Why Germany’s relationship with Putin’s Russia is a problem for Ukraine

When Ukrainian President Volodymyr Zelenskyy meets German Chancellor Angela Merkel on 12 July, they will find plenty of common ground in their analysis of Russia. German-Russian ties have deteriorated sharply over the past year after Merkel offered medical treatment to the Russian opposition leader Alexei Navalny. Berlin’s revelation that he had been poisoned with novichok provoked a furious response from Moscow.

This occurred against a background of earlier cyberattacks on the German parliament along with the country’s foreign and defense ministries, and the murder of a fugitive Chechen in a Berlin park by an individual connected to Russian military intelligence.

Merkel had earlier demonstrated considerable courage in 2014 when she led the EU’s response to Russia’s annexation of Crimea and its establishment of separatist regimes in eastern Ukraine. Outraged by Moscow’s disregard for international law and its willingness to risk the wider destabilization of Europe, she built consensus both in Germany and the EU for sanctions against Russia.

This relatively uncompromising stance represented a dramatic shift in Germany’s policy towards Russia, which for years had remained in denial about the course that Russia was taking after Vladimir Putin came to power in 2000.

As a relatively young German-speaking Russian leader, Putin seduced German policymakers into believing that Russia saw its future in close cooperation with Europe based on common values and aspirations. The friendship between Putin and Gerhard Schroeder symbolized this new level of relations that German diplomats described as the best for 100 years.

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In the early years of her chancellorship, Merkel largely stuck to the Russia policy of her predecessor, although she was not shy of meeting with opposition leaders and maintained a detached personal relationship from Putin himself, despite their frequent meetings and telephone calls.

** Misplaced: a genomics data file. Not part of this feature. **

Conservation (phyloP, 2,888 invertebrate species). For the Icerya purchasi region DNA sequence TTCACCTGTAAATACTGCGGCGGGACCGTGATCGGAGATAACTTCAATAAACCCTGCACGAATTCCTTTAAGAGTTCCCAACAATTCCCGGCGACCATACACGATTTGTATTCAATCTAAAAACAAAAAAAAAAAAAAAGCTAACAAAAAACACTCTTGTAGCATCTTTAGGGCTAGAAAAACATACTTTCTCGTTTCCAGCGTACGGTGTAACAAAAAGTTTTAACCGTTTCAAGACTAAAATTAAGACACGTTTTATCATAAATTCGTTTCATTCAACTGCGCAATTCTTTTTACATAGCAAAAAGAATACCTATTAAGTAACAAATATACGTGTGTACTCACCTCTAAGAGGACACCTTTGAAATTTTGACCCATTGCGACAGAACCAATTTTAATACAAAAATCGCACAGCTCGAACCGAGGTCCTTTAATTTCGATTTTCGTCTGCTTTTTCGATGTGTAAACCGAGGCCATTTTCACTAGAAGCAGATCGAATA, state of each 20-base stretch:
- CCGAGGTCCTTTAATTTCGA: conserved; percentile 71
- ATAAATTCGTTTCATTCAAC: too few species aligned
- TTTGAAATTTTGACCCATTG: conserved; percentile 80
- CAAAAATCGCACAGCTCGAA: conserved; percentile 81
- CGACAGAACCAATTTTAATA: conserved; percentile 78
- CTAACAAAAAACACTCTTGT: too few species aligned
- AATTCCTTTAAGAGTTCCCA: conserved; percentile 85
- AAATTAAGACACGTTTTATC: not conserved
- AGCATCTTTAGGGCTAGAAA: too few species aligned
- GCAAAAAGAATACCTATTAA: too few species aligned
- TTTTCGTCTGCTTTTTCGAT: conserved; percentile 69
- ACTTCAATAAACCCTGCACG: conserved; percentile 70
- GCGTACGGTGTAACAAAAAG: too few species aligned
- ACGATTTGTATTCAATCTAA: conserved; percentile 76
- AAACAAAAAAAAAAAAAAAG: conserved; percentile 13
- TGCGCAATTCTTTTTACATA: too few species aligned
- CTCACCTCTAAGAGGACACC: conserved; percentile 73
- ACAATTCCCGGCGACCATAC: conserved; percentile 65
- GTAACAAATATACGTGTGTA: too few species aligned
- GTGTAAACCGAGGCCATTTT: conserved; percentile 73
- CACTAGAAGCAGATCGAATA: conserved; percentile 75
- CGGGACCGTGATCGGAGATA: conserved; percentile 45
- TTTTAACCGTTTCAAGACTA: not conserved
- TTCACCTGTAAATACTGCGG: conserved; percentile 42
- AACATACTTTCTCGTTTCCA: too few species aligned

Left largely alone by the Obama administration to manage the situation in Ukraine in 2014, Merkel was instrumental in initiating the Minsk peace process aimed at resolving the conflict in eastern Ukraine. However, the poorly drafted Minsk agreements led to predictably few results. Crucially, Berlin never officially challenged Moscow’s claim to be a facilitator of peace when it was, in fact, a party to the conflict.

Nevertheless, EU sanctions remained in place and much of German business resigned itself to the fact that political interests trumped economic gain in relations with Russia. From the early 1990s up to 2014, Germany consistently argued that the expansion of economic relations with Russia would contribute to modernizing its institutions and improving rule of law.

The reality was quite different. Russia developed its own brand of crony capitalism that strangled political and economic competition and relied on compliant prosecutors and judges to enforce its will. Instead of modernizing its institutions, it poured money into upgrading its army and security forces.